Last week on Facebook I was celebrating the new law that stops banks from auto-enrolling new customers into overdraft programs, making it merely optional instead. A more conservative friend from college expressed his dislike of the law, asking me (I’m paraphrasing) “What happened to personal responsibility in this country? Why is it a good thing that the government is telling companies how to conduct their businesses?”
I understand where he’s coming from. Nobody likes to be told what to do, especially if it’s against their instincts, and through discussions with him, it occurred to me that this part of the law is actually pointing a huge, glowing neon finger toward personal responsibility, instead of away from it.
When I worked Customer Service for Bank of America, I heard requests every day from people who wanted to opt-out of overdraft protection. I think that’s a cry for more personal responsibility. In other words, they were asking Please, let me stop spending more than I can afford to! Unfortunately, the bank’s policy made no room for that kind of request. We had to tell them no.
For my entire adult life, if I made a mistake with my bank account (usually as a result of not knowing my correct available balance), the bank would still let me buy the little things I wanted, and charge me about $30 for each one that brought my balance further negative. That was entirely my fault, I know, but fixing that situation would’ve meant carrying around some kind of check register and/or holding onto receipts, which isn’t something I was willing to do.
Throughout all this, though, I never considered myself as irresponsible, at least not so far as it affected other people. Foolish, even idiotic, yes, but I was only hurting myself. The bank always got paid what they were owed, and they made a bunch of money from my mistakes.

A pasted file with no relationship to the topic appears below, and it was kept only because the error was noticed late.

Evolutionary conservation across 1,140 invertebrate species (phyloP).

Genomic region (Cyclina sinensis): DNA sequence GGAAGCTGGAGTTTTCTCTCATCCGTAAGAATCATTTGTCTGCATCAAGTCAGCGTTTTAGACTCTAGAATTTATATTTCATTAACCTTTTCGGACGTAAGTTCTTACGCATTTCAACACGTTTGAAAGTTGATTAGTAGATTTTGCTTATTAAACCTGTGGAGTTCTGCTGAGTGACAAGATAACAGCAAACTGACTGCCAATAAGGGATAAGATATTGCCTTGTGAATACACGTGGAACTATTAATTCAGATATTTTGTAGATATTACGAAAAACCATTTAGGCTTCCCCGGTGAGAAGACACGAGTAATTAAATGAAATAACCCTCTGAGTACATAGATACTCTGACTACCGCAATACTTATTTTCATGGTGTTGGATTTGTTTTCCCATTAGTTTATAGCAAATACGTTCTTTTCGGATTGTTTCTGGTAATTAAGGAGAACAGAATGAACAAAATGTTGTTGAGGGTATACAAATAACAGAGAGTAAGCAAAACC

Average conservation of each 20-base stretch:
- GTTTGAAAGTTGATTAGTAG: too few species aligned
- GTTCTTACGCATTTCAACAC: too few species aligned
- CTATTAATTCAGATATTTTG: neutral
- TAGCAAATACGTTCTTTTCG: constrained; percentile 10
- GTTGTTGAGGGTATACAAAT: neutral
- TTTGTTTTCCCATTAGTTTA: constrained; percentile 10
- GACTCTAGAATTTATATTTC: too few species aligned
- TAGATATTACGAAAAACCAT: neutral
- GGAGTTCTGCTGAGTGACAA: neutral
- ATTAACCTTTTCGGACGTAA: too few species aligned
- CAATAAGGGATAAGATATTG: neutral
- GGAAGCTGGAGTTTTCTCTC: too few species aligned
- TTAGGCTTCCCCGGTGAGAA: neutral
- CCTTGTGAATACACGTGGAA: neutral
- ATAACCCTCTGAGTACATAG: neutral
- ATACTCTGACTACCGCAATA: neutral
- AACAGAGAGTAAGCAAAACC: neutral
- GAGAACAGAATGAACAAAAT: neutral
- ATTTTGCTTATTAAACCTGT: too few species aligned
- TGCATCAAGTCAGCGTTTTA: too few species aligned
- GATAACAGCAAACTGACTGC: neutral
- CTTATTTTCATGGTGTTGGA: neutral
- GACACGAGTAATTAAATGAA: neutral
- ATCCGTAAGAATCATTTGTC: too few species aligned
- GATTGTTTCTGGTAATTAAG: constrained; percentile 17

I didn’t want that to continue, but I also didn’t want to be carrying little bits of paper everywhere. From what I could tell, there should’ve been a third option between paying overdraft fees several times a year and carrying some kind of man-purse. That third option is now here: you can turn off overdraft protection. Even better, it’s being turned off for everybody unless they turn it back on. All the law does is give consumers more options.
It looks like Chase Bank is already making changes to how they pay things. I got the following notice through my e-mail the other day:
I can’t remember the last time I saw the phrase “Paid Insufficient”. It basically means: we should’ve returned this request to debit your account, because it would bring you negative, but we know you’re good for it, so we paid it anyway and didn’t charge you a fee.
And they were right about me. The next day, the balance was positive again. A couple of scheduled deposits took longer than I thought they would, and now everything is back to normal. I don’t know for sure if this is a result of the new law, or if the bank is treating me better for being a good and loyal customer. Either way, I’m glad to see things changing for the better.
Then again, it’s also possible that the Fates are just playing a harmless joke on me, since that $1,495 payment in the notice above represents the last huge payment toward a credit card debt that has been ongoing for thirteen years.
Did you opt back into overdraft protection on your account, or are you willing to risk an item going unpaid right away?
Published or updated August 13, 2010.